Katarzyna (Kate) Hess-Wiktor, Ph.D., has committed her life to helping people with Dementia. In addition to her work during her doctorate, she has since founded a company to support individuals with dementia. Kate is a WYLD member and looks forward to further engaging WYLD in her activities in the future.
Where do you work and what do you do?
I have founded Minnity, a company that facilitates person-centered care for people living with dementia by providing professional carers with innovative and intuitive digital tools. This is a relatively new turn in my professional life. I began my career in dementia with my doctorate research at the Jagiellonian University in Krakow, Poland, while at the same time delivering soft-skills training in business settings. I also volunteered and worked for non-profits and trained in communicating in dementia care. In 2014, I decided to broaden my experience in another country and moved to Sweden, which is valued for its high quality elderly care.
For a couple of years, I worked as a project manager for a company making trainings in elderly and dementia care, developed in Sweden, available worldwide and realized that there is a huge need for efficient tools for caregivers. This is when, at the end of 2017, I decided to fully commit to running a start-up dedicated to creating digital solutions facilitating a person-centered approach and founded Minnity.
What is the most unique aspect of the organization that you work for?
The idea behind Minnity combines the essence of person-centered care in dementia – knowing the person and focusing on their needs and strengths – with practical apps offering a smooth, intuitive user interface. We want to make it as simple as possible to care for and accompany people living with dementia in an individualized way. To that end, we are using user-centered design and new technologies.
What is the most rewarding aspect of your work?
It is most rewarding to see that my work facilitates people’s lives. When carers are able to understand the person they care for better and improve the way they care, I feel my job was done well.
What is the most challenging aspect of your work?
Starting one’s own company is an adventure full of challenges. As a start-up founder, I have to perform various roles simultaneously and develop my entrepreneurial skills. There are ups and downs, but as long as I keep focused on my goal, that is delivering a useful and smart digital tool, I know the struggle is worth it.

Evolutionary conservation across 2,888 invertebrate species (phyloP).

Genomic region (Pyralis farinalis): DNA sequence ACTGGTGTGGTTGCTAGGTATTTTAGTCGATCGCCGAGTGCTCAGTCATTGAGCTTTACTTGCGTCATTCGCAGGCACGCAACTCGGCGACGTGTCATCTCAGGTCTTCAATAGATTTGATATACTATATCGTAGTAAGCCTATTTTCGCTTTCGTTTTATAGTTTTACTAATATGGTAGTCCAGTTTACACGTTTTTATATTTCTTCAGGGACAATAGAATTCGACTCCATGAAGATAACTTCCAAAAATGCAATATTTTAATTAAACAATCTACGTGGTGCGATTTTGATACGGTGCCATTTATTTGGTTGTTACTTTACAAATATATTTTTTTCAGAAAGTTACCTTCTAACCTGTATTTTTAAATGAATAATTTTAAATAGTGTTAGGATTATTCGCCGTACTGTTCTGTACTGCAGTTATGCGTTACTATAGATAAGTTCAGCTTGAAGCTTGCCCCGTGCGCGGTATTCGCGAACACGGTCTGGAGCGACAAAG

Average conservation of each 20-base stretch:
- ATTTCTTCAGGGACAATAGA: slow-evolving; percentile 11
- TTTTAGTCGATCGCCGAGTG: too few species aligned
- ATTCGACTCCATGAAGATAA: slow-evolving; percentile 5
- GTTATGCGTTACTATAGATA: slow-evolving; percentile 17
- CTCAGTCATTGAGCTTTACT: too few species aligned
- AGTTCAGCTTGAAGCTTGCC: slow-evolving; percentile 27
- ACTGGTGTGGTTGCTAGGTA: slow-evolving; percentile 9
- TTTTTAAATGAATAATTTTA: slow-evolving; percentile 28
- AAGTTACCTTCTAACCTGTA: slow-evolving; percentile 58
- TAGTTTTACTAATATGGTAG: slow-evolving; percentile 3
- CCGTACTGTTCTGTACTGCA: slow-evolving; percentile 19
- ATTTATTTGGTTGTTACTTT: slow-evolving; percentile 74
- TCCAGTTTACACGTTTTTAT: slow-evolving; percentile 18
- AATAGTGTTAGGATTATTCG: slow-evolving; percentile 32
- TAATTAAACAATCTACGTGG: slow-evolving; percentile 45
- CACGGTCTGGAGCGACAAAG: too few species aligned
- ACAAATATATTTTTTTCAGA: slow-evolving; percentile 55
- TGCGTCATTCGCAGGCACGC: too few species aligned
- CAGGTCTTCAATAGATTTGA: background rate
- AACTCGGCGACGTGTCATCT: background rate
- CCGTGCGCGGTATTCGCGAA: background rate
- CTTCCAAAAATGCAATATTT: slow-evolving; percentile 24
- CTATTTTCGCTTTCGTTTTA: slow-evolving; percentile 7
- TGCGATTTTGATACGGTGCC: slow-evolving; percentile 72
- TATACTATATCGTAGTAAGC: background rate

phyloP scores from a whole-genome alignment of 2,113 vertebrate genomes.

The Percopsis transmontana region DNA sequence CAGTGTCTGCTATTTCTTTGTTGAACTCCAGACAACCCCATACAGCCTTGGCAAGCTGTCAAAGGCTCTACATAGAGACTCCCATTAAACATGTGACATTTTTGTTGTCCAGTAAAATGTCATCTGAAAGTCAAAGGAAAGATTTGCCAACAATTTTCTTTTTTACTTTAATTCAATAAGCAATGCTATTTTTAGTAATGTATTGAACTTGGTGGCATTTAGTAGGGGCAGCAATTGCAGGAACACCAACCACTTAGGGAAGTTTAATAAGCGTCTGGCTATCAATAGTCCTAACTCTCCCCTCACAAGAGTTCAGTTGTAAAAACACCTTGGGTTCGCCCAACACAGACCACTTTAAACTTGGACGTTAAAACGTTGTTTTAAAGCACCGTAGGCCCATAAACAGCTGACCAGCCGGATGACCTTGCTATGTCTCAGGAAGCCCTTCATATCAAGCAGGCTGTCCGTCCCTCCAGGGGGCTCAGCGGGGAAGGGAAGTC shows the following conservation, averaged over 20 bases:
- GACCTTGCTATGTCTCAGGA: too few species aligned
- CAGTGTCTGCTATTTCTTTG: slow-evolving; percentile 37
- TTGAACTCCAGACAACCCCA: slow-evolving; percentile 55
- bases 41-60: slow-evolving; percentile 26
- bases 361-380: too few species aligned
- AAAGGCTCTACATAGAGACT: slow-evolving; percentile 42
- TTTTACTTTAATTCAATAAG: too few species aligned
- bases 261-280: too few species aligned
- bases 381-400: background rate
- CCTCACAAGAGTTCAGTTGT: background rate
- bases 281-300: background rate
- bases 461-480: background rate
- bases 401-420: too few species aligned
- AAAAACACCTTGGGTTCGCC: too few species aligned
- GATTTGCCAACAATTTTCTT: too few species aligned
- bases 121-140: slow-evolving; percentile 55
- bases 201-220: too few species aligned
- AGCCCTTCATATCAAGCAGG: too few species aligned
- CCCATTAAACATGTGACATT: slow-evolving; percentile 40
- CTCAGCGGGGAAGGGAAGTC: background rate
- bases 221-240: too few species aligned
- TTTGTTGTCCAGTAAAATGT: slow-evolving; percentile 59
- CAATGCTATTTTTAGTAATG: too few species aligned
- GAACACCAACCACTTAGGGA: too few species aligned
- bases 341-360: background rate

What is your most proud accomplishment in your professional career?
I have defended my PhD thesis, based on qualitative research on the experience of family caregivers of people with Alzheimer’s disease, which was the first of its kind in Poland. The work I did to accomplish this has hugely influenced my understanding of what dementia and dementia caring is. I am also proud that my initiative was rewarded with the Female Founder of the Year award for pitching about Minnity at the Sweden Demo Day, a national event for Swedish start-ups in December 2017.
What advice would you give someone interested in future work in the dementia field?
Throughout my career, in academia, in non-profits, and in business, I have constantly rediscovered that asking the right question is even more important than finding the answer. This is true for dementia and for so many other fields. However, meeting people living with dementia, their families and carers often confronts us with difficult questions, including ethical and existential ones. Ask them, reflect on what you discover, but dare to accept that you will not receive all the answers. It’s OK to have more questions than answers!
Are there other things about you that you would like to share with WYLD?
Check out the new #dementia_apps channel on WYLD Slack workspace – let’s share our experiences and ideas for digital solutions in dementia!